Regardless, you'll find little in the way of catharsis here; just a brutal acknowledgment of the way things are. Okay, maybe there’s a little healing in these stories, but much like in real life, you have to endure an awful lot of pain for what’s usually a bittersweet payoff.

We first find ourselves sitting on a drab front porch on a poverty-stricken Indian reservation in some desolate corner of Wyoming. By featuring Native American characters, often but not always portraying them hopelessly, Sheridan has done more to generate awareness of the challenges they face than any other modern filmmaker I can recall, yet I’ve never seen that fact acknowledged in coverage of his work.

The tragedy depicted in this monologue, however, isn’t the exclusive domain of Native peoples. Coldly indiscriminate, it touches all races and socio-economic backgrounds and is one I’m all too familiar with—child loss.

"''re never gonna be the same. You're never gonna be whole, not ever again. You lost your daughter. Nothing's ever going to replace that. Now the good news is, as soon as you accept that, and you let yourself suffer—you allow yourself to visit her in your mind—you'll remember all the love she gave you, all the joy she knew.' Point is, Martin, you can't steer from the pain. If you do, you'll rob yourself. You'll rob yourself of every memory of her, every last one, from her first step to her last smile—kill 'em all. Just take the pain, Martin. You hear me? You take it. It's the only way you'll keep her with you."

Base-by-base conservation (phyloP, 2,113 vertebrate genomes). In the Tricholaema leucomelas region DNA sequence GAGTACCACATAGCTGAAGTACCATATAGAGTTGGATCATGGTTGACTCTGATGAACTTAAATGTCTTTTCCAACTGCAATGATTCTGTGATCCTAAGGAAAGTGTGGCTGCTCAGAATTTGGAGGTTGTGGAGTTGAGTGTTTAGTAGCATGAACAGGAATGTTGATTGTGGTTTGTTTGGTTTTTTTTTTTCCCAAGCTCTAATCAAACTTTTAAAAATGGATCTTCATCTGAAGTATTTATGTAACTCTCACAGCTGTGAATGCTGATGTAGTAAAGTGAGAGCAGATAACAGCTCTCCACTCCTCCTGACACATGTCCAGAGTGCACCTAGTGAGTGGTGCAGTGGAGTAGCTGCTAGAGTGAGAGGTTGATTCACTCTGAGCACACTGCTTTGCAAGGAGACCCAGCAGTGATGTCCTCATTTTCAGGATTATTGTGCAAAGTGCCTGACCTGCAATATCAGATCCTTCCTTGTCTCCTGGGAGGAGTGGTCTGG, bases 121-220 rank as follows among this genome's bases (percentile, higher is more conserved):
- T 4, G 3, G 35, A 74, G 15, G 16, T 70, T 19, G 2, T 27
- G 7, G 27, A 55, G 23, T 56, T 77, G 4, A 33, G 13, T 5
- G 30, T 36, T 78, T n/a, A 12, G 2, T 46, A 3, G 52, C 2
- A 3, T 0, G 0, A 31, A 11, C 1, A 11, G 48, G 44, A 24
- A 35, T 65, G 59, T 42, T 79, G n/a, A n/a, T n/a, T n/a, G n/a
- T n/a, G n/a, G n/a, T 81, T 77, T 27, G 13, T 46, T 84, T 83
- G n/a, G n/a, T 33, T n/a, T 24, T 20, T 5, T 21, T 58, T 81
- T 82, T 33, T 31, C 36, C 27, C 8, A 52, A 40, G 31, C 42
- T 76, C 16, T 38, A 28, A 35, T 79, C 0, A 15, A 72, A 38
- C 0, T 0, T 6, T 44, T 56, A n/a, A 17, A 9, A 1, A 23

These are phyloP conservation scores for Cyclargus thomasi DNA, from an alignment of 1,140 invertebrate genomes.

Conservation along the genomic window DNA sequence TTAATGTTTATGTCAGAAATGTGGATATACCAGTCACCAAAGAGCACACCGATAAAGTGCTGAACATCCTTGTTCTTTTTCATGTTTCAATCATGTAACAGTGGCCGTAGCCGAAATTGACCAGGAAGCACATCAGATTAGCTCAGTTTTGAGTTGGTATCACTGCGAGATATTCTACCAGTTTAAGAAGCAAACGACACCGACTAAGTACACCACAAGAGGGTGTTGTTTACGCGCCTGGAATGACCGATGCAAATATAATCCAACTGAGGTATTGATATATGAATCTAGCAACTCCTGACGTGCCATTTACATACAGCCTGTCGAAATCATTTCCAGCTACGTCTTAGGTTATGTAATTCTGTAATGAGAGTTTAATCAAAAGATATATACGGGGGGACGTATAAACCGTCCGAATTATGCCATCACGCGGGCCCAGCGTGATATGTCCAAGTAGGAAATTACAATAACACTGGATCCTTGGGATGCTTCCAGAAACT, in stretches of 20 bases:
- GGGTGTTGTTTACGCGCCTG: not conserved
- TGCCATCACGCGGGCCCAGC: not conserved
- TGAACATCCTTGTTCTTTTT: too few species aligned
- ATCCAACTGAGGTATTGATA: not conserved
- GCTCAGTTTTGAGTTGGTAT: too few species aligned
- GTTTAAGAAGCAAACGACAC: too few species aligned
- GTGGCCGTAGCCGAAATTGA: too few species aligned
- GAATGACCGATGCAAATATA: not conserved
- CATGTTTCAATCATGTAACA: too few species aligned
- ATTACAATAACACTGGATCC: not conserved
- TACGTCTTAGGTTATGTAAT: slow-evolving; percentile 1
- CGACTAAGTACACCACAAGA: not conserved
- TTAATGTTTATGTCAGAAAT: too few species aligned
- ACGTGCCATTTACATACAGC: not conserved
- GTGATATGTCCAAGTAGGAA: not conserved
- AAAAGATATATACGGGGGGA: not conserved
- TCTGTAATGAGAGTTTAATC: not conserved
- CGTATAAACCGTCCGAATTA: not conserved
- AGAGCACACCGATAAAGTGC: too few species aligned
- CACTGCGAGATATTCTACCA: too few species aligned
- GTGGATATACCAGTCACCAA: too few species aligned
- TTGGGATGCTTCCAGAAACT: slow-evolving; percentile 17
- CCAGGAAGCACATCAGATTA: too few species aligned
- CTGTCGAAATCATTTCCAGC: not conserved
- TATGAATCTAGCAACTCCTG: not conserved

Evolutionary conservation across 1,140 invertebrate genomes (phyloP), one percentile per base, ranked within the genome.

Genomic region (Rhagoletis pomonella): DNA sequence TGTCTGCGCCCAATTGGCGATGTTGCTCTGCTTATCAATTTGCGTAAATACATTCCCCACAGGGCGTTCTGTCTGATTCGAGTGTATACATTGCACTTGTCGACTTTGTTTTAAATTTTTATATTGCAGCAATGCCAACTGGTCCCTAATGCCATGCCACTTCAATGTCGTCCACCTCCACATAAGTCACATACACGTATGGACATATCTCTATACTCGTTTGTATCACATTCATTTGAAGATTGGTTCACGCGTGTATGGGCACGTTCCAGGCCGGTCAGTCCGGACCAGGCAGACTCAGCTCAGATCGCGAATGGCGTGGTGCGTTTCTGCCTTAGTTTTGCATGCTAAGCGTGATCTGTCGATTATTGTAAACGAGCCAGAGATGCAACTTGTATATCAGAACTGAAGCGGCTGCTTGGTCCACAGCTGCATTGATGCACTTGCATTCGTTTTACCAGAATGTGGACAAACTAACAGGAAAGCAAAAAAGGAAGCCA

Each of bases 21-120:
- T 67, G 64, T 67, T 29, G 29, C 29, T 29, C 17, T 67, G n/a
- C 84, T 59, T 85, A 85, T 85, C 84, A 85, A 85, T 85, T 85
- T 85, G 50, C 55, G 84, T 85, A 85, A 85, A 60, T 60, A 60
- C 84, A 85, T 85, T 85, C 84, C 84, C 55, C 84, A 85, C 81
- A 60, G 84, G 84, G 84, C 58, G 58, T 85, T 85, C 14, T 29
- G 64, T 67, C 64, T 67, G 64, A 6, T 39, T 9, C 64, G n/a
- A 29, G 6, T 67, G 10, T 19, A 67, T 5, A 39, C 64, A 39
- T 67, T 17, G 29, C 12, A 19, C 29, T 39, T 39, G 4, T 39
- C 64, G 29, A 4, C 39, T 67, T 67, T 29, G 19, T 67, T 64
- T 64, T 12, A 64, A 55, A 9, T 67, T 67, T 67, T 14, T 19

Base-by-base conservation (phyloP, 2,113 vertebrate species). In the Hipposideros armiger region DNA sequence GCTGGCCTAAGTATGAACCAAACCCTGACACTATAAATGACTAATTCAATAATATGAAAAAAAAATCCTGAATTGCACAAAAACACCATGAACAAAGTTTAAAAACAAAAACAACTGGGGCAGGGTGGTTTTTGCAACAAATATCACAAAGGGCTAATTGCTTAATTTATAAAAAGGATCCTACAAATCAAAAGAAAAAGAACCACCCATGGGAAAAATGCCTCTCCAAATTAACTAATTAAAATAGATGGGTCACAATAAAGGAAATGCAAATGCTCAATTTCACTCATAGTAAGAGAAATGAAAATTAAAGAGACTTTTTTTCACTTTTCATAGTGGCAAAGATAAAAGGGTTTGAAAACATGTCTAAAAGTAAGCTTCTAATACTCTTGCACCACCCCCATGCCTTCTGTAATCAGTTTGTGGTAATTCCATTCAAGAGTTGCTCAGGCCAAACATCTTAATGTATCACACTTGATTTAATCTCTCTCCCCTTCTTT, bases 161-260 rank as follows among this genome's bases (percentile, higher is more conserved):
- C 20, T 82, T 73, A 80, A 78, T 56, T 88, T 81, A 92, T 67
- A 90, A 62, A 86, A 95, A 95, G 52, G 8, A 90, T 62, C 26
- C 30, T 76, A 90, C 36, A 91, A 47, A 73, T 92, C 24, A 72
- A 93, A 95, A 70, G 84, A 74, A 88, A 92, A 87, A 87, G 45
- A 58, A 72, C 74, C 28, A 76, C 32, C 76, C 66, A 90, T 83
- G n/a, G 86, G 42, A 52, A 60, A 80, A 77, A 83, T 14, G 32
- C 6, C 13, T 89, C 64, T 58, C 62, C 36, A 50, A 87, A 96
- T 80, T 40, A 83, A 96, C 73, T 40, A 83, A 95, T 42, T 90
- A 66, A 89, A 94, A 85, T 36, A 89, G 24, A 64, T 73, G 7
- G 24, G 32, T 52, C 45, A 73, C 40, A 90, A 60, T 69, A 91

In that monologue from Wind River, the Corey character, played by Jeremy Renner, shares more truth about the bleak reality of losing a child than anything I've ever heard from any other source, including all the professionals with whom I spoke. He's the only one who didn't gloss it over with some weak platitude about time healing all wounds or things happening for a reason.

After that feel-good moment, I wouldn't want you to get the idea that life is all sunshine and rainbows. I'd better bring you back to Earth with a visit to grayed-out Kingstown, home to not one, but seven, prisons and a host of sordid characters who either make their living off them or are incarcerated in them. Mercifully, we're on a boat with a hint of sunshine for this little gem delivered again by Sheridan favorite, Renner, this time as "Mayor" Mike McLusky.